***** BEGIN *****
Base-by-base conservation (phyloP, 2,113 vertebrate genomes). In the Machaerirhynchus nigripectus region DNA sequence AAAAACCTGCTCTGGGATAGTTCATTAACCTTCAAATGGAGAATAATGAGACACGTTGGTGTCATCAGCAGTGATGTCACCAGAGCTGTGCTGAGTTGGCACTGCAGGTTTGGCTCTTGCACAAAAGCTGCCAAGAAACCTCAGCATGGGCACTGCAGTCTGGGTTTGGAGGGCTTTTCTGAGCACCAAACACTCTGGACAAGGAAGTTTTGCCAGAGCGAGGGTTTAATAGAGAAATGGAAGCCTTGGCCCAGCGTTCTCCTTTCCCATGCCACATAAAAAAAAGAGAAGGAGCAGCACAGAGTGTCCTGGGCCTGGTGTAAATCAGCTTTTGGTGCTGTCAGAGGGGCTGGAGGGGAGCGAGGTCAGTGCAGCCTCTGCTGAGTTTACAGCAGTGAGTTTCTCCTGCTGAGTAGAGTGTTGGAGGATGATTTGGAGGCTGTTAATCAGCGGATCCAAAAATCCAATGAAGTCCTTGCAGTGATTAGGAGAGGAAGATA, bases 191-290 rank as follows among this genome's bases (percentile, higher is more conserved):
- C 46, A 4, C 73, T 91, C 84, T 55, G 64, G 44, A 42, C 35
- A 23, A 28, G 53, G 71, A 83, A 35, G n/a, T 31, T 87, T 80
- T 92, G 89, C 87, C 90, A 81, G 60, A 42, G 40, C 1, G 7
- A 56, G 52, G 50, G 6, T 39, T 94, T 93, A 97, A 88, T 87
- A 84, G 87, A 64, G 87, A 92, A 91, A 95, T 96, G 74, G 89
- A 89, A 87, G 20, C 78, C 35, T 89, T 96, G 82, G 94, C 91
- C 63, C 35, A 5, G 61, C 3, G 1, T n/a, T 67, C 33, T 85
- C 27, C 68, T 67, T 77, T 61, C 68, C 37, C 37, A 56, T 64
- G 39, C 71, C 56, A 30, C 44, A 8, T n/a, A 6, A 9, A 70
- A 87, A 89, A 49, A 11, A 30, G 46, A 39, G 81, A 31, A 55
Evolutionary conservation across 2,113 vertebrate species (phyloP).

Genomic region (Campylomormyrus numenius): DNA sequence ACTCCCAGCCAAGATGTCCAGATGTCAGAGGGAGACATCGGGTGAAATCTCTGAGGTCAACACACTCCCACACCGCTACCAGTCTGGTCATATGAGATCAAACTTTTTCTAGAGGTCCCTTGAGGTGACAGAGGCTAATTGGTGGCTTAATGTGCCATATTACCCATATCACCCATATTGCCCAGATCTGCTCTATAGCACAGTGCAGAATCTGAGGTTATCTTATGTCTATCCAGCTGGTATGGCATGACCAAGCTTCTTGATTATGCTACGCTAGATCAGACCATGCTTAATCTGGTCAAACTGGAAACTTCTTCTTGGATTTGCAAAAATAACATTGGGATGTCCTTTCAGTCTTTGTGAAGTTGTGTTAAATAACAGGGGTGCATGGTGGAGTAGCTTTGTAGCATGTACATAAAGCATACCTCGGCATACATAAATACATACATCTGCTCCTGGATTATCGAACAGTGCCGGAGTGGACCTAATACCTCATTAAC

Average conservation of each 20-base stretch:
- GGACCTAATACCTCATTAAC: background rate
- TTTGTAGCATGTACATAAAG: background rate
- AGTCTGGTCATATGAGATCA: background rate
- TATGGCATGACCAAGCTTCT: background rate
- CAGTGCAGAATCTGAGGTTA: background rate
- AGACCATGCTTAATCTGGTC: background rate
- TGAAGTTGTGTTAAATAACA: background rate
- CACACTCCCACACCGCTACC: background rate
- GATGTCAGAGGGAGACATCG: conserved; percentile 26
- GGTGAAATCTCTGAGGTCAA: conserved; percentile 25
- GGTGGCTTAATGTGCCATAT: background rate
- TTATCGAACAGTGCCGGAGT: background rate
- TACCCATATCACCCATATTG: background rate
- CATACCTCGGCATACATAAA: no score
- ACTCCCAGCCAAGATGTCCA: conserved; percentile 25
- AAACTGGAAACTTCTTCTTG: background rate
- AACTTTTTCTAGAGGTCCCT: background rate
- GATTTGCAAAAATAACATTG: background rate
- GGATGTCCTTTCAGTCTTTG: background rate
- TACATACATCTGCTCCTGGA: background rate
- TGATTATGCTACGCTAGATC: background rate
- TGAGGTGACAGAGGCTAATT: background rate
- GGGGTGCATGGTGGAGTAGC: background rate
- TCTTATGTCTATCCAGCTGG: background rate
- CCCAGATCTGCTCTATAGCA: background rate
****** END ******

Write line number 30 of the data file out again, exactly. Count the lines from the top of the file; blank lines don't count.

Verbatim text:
- AAACTGGAAACTTCTTCTTG: background rate